One of the articles in this month's AFA Journal (published by American Family Association ) was on human trafficking which is really slavery. It is heartbreaking to read the following excerpt:
Tanya was a regular kid. Just like any other 12-year-old in your neighborhood. Smart—taking classes for talented and gifted children. Tanya's "sin:" she walked home from school every day. One day a young man pulled his car over and said she was very pretty. He seemed sincere and had a genuine smile. He met her every day and began giving her small tokens of his affection, just a small gift here and there. He was making an investment. Six months after their first meeting, Tanya agreed to get into his car, and her life changed forever.
After beating her physically to establish his "ownership" of her, the man revealed his true intentions and became her pimp. He prostituted her out to over 100 men per month for over five years. She was arrested 17 times in almost as many states. Finally, a police officer took notice of her situation and rescued her. Tanya's story is the story of thousands of girls walking the streets of suburbia today (www.sharedhope.org).
This is slavery, and it's happening in your backyard. Imagine you are too poor to feed your daughter. A man comes from two towns over telling you about a job cleaning a nice family's house. The family promises to take care of your daughter with three meals a day and take her to the doctor if she gets sick. You send her away. When you hear nothing from her, you get' worried as any parent would. You go into the town only to find there is no family. The man has taken your innocent daughter to another country. You search for her and find her selling her body on a street corner across the border. She has been forced to take drugs until she is addicted and now sells herself as a way to keep up the addiction. This is slavery and it is happening in Asia.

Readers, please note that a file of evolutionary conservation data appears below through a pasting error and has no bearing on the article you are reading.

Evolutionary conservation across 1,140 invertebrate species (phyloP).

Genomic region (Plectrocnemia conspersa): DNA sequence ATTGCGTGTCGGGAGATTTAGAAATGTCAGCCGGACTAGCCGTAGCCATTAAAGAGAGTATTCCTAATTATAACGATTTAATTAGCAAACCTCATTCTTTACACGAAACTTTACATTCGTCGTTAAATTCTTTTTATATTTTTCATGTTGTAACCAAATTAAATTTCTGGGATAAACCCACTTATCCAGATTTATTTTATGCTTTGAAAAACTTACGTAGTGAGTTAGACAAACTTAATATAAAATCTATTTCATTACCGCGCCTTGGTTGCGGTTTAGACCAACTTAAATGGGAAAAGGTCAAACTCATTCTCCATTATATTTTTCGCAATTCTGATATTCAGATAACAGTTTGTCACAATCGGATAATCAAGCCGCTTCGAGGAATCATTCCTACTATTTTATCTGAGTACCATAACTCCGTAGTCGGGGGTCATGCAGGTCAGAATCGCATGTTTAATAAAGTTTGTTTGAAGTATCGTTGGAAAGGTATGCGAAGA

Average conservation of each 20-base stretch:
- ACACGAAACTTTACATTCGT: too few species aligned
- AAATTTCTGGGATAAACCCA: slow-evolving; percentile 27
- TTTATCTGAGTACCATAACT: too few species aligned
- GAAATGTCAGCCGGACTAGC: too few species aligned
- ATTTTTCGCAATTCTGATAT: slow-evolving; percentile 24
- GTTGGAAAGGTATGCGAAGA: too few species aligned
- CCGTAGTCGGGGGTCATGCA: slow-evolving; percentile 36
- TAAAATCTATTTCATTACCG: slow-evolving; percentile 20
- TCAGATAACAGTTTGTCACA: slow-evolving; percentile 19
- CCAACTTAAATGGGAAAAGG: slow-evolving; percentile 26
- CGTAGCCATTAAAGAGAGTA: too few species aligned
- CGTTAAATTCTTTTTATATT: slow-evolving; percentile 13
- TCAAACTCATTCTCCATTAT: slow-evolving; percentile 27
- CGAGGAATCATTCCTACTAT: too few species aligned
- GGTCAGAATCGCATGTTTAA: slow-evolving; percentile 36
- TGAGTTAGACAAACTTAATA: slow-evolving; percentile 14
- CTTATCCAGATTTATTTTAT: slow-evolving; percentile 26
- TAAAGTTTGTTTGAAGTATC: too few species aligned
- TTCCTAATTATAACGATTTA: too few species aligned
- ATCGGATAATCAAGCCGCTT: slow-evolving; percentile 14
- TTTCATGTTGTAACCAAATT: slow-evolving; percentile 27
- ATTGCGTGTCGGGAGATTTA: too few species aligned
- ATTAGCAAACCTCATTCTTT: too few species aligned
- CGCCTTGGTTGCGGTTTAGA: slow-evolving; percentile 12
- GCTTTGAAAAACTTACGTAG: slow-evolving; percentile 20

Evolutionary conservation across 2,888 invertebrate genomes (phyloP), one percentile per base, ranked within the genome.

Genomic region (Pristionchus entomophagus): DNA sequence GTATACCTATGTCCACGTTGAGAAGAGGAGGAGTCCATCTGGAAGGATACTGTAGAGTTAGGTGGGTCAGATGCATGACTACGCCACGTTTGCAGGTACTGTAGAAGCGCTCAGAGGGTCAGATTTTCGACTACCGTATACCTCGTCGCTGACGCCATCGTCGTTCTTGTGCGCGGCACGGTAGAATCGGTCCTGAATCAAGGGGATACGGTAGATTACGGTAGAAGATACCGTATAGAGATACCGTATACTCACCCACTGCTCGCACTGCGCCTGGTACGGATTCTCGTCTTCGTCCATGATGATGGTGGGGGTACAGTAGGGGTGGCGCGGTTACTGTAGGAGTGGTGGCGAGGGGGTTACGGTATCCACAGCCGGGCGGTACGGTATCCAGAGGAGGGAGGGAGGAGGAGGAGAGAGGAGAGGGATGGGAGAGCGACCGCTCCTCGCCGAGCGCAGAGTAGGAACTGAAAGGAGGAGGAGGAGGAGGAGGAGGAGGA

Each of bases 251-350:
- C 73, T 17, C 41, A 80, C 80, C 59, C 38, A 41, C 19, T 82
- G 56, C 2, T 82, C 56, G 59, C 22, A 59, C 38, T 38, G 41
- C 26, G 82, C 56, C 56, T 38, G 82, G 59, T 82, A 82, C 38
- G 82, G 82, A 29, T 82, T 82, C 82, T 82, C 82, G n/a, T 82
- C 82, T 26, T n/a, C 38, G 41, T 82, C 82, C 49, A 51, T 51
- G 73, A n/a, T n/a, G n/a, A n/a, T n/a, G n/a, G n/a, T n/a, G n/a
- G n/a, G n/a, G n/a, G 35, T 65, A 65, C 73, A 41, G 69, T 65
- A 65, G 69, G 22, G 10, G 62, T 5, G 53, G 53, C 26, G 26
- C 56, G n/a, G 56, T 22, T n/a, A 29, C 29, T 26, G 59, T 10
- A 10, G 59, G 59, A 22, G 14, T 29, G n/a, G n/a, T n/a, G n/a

The word "slavery" doesn't appear much in the news today, but "human trafficking" does. "Slave owners" are now "human traffickers." These slave traders don't use wooden ships or muskets, but they are certainly as ruthless and evil as the slave traders of old. (Oct 2009, p. 14)
Anywhere from 12 to 30 million people are the victims of human trafficking. Often governments ignore this travesty. One step in the right direction was the passage of the Trafficking Victims Protection Act (TVPA) by Congress nine years ago which makes it illegal for any US citizen to abuse a child in any country. But more has to be done. There must be a proactive effort to find and prosecute those who enslave others.
We must do our part by at least praying for an end to such a vile business. It just shows us how far evil doers will go. The trafficker views other as mere objects whose only worth is the money that they can bring.
Helping to eliminate poverty is also needed. Most dioceses, like our own, have Catholic Charities to aide those in need. We can certainly give our support to it.
Let us not forget or pass by those who need our help.